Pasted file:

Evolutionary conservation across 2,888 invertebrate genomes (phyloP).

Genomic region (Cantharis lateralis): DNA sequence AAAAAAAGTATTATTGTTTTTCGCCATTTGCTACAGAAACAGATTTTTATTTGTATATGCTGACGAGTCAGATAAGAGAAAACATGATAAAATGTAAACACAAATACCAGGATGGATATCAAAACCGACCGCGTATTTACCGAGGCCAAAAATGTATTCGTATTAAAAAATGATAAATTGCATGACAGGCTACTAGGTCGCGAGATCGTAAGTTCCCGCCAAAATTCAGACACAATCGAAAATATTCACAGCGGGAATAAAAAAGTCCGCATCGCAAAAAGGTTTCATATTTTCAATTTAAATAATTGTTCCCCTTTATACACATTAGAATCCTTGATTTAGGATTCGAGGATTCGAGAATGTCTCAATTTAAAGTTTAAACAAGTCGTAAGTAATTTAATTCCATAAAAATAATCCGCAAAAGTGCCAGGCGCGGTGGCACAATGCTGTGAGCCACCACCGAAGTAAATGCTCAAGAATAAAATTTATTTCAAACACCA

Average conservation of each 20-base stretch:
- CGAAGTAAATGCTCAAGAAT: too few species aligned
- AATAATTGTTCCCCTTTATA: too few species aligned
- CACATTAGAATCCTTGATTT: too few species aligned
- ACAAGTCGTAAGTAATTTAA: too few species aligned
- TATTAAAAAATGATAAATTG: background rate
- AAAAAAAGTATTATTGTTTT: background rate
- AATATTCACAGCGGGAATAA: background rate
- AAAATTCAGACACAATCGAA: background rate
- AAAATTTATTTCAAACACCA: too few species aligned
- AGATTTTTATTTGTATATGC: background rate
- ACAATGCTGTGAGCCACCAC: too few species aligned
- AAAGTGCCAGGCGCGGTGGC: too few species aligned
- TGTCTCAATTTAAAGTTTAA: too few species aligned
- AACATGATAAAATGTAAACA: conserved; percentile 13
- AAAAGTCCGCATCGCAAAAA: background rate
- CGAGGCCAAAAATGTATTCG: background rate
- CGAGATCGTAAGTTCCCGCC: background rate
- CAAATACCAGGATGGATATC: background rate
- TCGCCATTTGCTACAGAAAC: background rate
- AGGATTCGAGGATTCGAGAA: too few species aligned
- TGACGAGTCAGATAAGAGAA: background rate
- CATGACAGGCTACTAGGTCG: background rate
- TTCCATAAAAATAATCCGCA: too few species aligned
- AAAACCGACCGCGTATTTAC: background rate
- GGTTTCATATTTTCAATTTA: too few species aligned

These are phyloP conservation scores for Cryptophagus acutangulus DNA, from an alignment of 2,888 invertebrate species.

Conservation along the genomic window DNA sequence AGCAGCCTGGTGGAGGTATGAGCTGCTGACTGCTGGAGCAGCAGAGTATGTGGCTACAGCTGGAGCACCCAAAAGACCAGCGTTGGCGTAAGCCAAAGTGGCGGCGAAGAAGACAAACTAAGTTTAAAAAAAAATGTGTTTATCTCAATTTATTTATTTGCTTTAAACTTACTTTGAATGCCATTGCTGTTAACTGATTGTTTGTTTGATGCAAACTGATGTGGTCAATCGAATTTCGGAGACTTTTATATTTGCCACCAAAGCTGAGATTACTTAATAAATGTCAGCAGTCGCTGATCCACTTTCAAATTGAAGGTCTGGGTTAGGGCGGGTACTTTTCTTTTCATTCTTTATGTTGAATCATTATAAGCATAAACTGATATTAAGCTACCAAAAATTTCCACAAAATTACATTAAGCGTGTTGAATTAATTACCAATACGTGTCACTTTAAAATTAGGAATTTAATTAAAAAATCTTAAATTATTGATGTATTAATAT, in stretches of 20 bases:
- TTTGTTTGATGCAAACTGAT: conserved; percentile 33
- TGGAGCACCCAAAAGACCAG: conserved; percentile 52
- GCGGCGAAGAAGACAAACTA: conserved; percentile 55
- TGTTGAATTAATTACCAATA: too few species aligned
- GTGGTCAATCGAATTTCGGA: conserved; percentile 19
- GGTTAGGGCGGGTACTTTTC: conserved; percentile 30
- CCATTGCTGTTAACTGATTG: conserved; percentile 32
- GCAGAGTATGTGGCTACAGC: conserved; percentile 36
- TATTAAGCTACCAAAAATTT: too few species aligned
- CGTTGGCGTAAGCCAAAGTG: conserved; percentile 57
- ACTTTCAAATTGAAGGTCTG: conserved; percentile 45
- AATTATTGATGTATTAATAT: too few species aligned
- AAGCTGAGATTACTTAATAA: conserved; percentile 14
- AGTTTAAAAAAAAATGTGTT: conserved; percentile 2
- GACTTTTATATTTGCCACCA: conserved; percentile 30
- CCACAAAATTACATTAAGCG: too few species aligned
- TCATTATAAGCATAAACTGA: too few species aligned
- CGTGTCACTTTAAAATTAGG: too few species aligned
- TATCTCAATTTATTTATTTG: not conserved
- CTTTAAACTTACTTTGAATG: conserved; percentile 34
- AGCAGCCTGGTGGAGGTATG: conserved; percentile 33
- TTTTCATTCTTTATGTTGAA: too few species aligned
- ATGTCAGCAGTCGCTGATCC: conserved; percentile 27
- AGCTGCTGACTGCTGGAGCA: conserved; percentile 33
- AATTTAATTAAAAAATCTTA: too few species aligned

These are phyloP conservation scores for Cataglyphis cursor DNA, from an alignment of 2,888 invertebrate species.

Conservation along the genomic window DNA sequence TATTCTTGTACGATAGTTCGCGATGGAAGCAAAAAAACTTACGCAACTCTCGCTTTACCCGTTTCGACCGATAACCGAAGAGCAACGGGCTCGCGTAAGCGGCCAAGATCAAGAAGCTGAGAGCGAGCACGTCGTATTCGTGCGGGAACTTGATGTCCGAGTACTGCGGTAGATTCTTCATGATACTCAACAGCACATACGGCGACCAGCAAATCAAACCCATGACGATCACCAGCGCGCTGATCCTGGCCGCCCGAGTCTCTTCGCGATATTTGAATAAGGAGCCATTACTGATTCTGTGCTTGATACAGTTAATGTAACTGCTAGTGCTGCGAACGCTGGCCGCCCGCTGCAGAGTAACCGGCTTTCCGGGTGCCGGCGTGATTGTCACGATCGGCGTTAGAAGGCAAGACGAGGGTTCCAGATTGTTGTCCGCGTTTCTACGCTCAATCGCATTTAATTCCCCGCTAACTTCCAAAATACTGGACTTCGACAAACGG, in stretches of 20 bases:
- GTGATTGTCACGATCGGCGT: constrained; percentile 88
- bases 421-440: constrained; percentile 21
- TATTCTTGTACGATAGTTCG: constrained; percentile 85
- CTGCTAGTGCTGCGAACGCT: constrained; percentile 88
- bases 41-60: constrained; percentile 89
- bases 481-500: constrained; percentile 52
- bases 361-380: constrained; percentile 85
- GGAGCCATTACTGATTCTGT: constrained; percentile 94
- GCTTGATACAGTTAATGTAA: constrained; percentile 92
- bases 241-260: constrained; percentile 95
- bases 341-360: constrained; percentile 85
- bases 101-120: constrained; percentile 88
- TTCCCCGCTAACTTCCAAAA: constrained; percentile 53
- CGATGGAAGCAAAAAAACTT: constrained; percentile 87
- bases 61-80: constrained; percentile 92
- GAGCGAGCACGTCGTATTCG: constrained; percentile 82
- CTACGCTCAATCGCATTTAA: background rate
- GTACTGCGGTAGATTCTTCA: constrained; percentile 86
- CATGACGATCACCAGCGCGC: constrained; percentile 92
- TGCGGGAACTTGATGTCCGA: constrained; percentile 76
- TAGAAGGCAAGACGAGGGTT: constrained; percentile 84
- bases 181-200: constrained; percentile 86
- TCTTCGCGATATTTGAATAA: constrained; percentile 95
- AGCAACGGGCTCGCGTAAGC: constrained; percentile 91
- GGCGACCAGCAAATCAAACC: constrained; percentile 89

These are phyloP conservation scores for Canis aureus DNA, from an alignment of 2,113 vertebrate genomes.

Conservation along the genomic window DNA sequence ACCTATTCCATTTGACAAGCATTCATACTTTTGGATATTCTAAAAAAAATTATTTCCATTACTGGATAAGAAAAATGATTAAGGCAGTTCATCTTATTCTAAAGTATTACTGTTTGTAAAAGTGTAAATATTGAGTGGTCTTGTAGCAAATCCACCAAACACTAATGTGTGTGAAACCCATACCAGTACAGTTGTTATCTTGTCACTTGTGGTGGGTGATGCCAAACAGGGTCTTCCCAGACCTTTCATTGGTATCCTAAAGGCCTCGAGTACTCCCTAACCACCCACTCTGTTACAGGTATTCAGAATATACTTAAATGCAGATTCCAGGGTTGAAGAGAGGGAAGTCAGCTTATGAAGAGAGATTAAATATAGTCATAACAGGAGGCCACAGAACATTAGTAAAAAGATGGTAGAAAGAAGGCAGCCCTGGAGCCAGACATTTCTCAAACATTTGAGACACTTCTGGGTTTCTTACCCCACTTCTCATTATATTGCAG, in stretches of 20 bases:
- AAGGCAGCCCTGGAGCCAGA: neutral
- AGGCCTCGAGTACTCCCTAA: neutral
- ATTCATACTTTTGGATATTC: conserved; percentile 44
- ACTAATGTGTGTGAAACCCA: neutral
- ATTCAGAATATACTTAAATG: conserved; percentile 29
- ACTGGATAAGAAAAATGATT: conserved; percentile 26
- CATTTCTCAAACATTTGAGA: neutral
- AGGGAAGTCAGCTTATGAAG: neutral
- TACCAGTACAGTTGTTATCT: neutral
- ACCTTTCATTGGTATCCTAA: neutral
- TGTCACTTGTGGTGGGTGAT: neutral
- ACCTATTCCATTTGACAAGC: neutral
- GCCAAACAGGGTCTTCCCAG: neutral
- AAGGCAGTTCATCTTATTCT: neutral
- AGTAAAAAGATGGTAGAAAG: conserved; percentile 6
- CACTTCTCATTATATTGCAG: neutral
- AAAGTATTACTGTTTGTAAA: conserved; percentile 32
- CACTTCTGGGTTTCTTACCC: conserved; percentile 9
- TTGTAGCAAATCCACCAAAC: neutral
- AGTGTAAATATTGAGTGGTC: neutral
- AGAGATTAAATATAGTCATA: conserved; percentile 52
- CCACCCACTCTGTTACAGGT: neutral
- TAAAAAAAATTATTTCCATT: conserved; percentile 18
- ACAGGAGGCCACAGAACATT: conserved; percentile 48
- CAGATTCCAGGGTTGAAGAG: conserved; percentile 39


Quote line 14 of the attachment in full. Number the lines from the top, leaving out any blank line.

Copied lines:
- ACAATGCTGTGAGCCACCAC: too few species aligned